During a fentanyl overdose, breathing can become dangerously slow or even stop, which is a life-threatening emergency. If you or someone near you exhibits signs of fentanyl overdose, call 911 immediately. Administer naloxone if it’s available.

Signs of Fentanyl Addiction

The pleasurable effects of fentanyl may make people want to take it in higher doses, for a longer period, or more frequently than prescribed. These behaviors can lead to physical and psychological dependence and addiction.

Recognizing the symptoms of fentanyl addiction is the first step toward getting treatment to overcome it. While addiction is a complex and deeply-rooted condition, it is also treatable. People can get the help they need to overcome addiction and live a healthy, sober lifestyle.

Some of the signs of fentanyl addiction include:

  • Using fentanyl without a prescription
  • Using fentanyl differently than prescribed–using it for longer, more frequently, or in higher doses than your doctor told you to
  • Spending a lot of time and energy getting, using, and recovering from using fentanyl
  • Neglecting your responsibilities at home, work, or school
  • Isolating yourself from others and giving up hobbies or interests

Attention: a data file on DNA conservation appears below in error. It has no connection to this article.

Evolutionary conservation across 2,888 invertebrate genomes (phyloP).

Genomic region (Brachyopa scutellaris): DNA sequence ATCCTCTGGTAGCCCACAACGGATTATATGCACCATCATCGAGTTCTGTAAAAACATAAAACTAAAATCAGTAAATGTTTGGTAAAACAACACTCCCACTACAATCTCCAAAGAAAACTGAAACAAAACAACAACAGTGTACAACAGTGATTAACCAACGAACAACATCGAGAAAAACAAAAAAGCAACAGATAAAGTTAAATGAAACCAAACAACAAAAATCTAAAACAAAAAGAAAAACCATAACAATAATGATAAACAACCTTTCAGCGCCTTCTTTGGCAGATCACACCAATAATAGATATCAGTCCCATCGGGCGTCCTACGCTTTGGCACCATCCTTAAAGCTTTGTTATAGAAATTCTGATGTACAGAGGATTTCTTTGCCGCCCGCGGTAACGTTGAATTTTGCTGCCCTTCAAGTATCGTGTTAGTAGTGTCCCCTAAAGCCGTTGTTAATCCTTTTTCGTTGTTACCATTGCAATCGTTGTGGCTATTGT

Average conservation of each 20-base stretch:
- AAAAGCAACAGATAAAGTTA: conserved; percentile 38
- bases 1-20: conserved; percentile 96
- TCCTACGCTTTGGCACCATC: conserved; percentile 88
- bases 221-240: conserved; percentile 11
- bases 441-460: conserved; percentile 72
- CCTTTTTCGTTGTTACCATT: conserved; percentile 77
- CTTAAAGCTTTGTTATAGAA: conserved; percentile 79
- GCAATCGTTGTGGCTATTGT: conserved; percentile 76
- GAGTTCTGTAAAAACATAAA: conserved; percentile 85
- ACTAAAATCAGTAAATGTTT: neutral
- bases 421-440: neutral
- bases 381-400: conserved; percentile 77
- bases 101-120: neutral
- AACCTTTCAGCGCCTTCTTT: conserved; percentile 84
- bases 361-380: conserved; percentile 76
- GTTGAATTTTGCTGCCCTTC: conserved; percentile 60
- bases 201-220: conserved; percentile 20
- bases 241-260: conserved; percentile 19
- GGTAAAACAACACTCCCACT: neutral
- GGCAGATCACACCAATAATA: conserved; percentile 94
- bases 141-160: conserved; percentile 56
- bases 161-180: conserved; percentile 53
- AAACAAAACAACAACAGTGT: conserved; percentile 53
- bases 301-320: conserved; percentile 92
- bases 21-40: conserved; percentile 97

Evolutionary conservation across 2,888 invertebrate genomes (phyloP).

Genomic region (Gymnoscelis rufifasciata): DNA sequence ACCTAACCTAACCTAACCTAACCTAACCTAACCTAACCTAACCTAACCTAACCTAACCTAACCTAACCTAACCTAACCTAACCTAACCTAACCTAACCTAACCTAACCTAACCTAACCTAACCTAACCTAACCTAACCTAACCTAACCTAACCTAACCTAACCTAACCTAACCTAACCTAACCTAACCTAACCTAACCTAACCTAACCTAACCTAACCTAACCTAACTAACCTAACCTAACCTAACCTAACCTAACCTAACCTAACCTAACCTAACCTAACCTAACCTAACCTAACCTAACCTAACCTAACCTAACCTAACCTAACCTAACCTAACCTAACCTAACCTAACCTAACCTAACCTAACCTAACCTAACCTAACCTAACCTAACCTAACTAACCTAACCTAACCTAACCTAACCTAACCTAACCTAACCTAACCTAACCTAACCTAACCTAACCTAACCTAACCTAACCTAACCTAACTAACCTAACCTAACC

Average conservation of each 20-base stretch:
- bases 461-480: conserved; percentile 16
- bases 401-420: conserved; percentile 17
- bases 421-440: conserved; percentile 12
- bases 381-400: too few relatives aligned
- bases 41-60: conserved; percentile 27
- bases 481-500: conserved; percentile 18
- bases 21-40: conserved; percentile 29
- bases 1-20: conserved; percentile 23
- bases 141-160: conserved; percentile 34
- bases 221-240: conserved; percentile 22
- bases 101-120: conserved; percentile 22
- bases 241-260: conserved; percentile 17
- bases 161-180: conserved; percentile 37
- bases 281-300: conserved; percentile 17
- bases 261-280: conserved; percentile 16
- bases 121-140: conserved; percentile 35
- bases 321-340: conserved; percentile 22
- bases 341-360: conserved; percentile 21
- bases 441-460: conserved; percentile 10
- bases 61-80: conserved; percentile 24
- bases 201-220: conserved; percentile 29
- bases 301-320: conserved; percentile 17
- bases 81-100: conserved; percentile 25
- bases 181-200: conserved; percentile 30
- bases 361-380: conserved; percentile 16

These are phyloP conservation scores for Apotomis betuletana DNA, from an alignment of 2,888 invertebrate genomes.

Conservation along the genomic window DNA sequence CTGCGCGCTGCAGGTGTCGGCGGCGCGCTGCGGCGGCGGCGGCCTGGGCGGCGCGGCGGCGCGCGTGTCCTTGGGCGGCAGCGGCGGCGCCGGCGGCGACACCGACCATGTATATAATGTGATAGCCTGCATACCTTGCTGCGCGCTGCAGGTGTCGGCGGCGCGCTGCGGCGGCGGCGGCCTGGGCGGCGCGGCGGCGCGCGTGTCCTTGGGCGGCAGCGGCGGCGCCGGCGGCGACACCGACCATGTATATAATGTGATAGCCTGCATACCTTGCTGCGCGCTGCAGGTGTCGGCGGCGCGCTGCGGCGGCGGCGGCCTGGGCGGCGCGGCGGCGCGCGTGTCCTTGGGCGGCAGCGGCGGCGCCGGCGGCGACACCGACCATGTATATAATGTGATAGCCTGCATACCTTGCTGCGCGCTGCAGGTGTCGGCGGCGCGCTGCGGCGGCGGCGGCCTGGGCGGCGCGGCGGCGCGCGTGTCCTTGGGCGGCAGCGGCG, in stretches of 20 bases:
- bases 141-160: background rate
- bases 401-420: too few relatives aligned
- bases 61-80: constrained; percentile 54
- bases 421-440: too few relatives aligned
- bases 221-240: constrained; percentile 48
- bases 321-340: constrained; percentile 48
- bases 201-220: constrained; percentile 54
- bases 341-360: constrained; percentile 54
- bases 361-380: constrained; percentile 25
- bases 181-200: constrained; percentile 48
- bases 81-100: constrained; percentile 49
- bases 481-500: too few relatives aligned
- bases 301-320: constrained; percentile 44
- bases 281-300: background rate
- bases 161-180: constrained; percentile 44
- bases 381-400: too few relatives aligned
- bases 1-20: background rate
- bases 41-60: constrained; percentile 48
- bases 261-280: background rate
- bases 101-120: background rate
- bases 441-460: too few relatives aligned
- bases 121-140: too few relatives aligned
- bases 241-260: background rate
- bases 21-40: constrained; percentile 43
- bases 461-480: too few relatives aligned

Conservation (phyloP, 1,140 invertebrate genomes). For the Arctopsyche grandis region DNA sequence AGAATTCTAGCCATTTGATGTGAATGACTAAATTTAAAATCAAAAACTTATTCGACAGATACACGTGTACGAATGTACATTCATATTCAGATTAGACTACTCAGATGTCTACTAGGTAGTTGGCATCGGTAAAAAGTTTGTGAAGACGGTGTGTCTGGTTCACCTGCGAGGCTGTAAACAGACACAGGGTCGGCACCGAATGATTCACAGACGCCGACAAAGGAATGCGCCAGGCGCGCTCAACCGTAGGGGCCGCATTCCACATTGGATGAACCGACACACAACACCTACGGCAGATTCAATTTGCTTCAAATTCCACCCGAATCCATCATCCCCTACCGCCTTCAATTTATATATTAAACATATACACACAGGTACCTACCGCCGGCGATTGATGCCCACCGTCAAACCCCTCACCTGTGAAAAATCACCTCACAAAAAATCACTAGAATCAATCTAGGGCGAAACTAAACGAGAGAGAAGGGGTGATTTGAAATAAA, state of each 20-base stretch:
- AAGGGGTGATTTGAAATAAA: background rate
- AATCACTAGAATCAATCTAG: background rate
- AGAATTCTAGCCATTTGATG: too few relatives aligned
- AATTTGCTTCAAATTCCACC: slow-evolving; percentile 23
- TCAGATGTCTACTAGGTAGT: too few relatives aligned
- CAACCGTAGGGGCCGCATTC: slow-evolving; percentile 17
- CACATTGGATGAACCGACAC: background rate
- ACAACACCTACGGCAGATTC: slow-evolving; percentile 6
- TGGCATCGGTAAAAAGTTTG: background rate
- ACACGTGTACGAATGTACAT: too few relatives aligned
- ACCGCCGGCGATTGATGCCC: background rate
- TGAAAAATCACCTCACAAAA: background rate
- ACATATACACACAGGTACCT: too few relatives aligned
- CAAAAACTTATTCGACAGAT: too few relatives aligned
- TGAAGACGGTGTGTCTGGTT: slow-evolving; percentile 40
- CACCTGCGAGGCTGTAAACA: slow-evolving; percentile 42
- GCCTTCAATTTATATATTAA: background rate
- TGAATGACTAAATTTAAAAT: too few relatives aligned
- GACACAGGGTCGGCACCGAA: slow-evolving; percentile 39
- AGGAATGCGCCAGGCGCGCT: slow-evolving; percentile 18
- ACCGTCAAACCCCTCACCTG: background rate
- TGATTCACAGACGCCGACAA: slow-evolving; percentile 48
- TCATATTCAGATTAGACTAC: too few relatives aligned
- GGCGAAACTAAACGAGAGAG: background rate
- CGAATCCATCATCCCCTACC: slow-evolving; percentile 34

• Developing tolerance to opioids, meaning you need to take more to get the same effects
  • Experiencing withdrawal symptoms if you stop taking Fentanyl or other opioids
  • Continuing to use opioids despite the consequences to your health, safety, and relationships
  • Having intense cravings for Fentanyl or other opioids

Even when using fentanyl as prescribed, developing signs of dependence or abuse the medication is possible. It’s essential to watch for signs of misuse and addiction and to seek treatment immediately.

Fentanyl Withdrawal

If you’ve been misusing fentanyl or other opioids and suddenly stop taking them, you are likely to experience withdrawal symptoms. Withdrawal symptoms may include:[3]

  • Nausea and vomiting
  • Muscle aches and bone pain
  • Cold flashes, chills, and goosebumps
  • Uncontrollable leg twitches
  • Diarrhea
  • Insomnia
  • Intense cravings

Fentanyl withdrawal symptoms may be intense and uncomfortable and can linger for days or weeks. Many people who attempt to detox at home may relapse before the process is complete because of the severity of their withdrawal symptoms. Seeking care in a medically-supported detox and treatment program gives you the best chance at a complete detox and full recovery from addiction.

What Happens in Fentanyl Addiction Treatment?

Fentanyl addiction is a complex condition that affects your mind, body, and behaviors. Comprehensive fentanyl addiction treatment programs use evidence-based therapies to address all of the components of addiction, allowing people to recover and move forward.

Fentanyl addiction treatment occurs in stages.